India’s Adani Group has opened a 648 megawatts (MW) solar plant in Tamil Nadu, south India.
The project in Kamuthi, Ramanathapuram, is the world’s largest solar plant “in a single location”, says the Gujarat-based company, adding that it cost more than 45 billion rupees (Dh2.48bn).
Adani, which has interests in energy and logistics, wants to add 10,000MW of solar capacity in India by 2022. It is planning a solar park in Rajasthan, in the north. It is also developing a solar panel factory in Gujarat.
Gautam Adani, the company’s chairman, said that the Tamil Nadu plant “reinstates the country’s ambitions of becoming one of the leading green energy producers in the world”.
The government is aiming to generate 175 gigawatts (GW) of renewable power by 2022 including 100GW of solar power. It says the country needs US$250 billion of investment in energy infrastructure in the next few years.
More than 300 million Indians live without electricity, according to the World Bank, and many parts of India experience regular blackouts.
India’s solar sector has gained increased focus because of “the government’s ambitious installation target followed by favourable reforms”, said India Ratings and Research, part of the Fitch Group. “The sharp fall in the capital cost has made the India solar sector an attractive proposition for investors across the globe.”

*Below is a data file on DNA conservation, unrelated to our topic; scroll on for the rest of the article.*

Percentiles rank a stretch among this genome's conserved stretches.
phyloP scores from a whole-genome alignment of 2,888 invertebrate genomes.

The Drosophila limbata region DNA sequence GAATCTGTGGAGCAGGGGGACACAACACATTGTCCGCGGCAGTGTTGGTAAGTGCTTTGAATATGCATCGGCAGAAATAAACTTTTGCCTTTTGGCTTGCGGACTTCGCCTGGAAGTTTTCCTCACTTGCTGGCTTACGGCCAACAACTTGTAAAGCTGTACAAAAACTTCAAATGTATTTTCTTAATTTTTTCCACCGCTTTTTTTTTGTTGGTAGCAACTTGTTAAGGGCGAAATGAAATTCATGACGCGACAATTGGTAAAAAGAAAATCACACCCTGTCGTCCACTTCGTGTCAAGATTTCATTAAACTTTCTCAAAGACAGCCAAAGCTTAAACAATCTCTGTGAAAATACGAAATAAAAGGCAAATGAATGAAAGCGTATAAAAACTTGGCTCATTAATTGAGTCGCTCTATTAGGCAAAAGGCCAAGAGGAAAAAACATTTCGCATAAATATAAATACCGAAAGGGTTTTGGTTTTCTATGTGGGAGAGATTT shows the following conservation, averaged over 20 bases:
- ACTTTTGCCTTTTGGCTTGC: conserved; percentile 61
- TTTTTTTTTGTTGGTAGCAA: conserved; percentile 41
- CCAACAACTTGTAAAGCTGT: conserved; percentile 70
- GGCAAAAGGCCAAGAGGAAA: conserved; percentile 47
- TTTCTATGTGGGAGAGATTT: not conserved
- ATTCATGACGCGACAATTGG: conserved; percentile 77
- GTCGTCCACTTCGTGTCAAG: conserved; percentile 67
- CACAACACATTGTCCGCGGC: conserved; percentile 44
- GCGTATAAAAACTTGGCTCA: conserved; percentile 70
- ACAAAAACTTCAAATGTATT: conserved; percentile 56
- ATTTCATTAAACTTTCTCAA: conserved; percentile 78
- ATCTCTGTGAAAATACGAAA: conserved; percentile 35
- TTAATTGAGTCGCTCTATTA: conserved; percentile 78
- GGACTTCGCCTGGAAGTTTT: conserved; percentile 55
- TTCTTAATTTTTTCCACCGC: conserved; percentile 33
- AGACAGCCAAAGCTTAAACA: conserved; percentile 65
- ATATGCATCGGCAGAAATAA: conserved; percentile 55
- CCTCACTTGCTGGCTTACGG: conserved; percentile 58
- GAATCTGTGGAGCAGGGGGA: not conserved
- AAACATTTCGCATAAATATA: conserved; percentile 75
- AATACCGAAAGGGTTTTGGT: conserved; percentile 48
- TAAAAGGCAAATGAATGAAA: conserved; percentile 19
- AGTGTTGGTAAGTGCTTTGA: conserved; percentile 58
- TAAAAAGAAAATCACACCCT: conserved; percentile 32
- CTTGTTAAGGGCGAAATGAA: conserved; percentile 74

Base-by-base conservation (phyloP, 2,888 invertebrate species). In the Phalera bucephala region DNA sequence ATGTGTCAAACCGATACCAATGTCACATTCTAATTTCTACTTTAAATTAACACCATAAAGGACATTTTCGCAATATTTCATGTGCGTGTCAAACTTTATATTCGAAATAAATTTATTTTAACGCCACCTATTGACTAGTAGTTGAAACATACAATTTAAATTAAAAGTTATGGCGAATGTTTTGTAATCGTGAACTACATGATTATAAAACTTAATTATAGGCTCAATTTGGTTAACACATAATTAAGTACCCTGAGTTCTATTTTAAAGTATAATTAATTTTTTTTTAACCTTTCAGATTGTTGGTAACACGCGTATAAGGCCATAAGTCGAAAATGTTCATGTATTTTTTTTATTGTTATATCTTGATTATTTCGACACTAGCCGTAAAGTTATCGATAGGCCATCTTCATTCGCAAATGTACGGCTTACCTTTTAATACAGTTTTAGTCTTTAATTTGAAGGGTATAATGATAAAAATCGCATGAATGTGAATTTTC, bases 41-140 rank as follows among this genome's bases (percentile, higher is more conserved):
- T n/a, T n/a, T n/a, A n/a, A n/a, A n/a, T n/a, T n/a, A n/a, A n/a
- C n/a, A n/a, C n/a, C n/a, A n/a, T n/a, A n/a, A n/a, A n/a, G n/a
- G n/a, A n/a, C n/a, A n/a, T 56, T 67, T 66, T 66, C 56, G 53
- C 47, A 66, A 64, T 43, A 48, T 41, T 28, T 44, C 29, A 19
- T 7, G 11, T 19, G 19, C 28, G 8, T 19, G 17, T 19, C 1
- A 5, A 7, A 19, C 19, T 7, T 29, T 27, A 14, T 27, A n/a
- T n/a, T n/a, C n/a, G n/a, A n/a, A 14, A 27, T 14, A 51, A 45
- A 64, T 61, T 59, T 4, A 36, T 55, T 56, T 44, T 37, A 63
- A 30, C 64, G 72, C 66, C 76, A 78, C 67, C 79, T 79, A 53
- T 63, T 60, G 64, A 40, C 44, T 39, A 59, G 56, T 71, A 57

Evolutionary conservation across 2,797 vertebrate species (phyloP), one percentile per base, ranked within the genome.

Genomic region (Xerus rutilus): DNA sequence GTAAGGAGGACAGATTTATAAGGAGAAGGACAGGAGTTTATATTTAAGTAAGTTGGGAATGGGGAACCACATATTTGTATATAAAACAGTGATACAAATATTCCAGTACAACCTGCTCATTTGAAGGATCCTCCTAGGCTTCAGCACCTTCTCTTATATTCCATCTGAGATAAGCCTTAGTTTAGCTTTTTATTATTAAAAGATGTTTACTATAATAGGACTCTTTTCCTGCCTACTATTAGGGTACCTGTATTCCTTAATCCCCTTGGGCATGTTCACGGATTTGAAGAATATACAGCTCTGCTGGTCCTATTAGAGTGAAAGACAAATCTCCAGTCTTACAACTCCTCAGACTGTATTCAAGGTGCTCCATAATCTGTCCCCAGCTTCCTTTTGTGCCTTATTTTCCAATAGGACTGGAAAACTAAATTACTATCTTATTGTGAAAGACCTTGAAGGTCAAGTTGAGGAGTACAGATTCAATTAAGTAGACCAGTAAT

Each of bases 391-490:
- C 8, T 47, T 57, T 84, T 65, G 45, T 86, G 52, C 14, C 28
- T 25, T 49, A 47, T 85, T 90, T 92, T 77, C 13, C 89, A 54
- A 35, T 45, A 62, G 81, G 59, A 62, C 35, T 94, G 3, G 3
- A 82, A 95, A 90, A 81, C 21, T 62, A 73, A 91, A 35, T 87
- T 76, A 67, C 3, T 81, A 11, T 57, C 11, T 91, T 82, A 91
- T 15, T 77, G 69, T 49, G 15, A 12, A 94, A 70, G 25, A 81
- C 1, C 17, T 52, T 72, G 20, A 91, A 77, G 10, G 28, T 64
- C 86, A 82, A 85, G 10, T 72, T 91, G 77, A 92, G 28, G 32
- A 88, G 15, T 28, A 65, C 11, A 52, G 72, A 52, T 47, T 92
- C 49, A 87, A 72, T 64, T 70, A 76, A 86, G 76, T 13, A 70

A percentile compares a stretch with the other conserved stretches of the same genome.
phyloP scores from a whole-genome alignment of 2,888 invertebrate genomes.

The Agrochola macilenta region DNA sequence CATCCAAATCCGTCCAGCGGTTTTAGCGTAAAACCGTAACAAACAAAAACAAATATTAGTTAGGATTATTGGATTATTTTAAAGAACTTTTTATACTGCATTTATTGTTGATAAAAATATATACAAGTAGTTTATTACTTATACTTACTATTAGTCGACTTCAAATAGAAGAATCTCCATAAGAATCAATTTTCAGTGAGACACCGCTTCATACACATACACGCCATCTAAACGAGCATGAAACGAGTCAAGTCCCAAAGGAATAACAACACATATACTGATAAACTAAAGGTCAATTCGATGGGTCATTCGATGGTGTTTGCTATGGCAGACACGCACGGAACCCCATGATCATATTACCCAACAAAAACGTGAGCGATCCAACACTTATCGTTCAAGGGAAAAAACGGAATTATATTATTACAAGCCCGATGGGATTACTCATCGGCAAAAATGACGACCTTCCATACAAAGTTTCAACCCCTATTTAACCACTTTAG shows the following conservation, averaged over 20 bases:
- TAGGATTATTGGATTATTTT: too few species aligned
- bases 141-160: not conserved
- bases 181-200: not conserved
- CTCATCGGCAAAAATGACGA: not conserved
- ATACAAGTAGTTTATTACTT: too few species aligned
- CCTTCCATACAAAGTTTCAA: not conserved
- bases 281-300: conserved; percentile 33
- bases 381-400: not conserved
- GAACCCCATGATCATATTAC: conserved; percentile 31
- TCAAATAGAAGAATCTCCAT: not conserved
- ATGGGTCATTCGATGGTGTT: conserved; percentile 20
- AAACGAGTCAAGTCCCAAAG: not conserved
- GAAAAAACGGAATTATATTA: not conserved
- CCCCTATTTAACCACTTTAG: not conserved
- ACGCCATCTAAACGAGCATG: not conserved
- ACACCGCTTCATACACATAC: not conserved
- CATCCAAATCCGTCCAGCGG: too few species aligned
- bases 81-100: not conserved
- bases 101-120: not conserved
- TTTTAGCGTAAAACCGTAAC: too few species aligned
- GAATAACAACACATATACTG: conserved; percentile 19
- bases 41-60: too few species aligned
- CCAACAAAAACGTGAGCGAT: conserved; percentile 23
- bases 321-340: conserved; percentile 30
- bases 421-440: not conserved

US solar company SunEdison entered India in 2011 and other names, including Canada’s SkyPower Global and China’s Trina Solar, have followed.
Indian conglomerates, including Tata, Reliance, Aditya Birla, are also involved in the sector.
ReNew Power, an Indian renewable energy company with solar projects across the country, announced a year ago that the sovereign wealth fund Abu Dhabi Investment Authority had invested US$200 million in a minority stake in the company.
Japan’s SoftBank and Taiwan’s Foxconn, known for manufacturing smartphones including the iPhone, announced in June last year that they would invest $20bn in solar projects, along with India’s Bharti Enterprises.
Tata Power has a target of generating 20 to 25 per cent of its power from clean sources.
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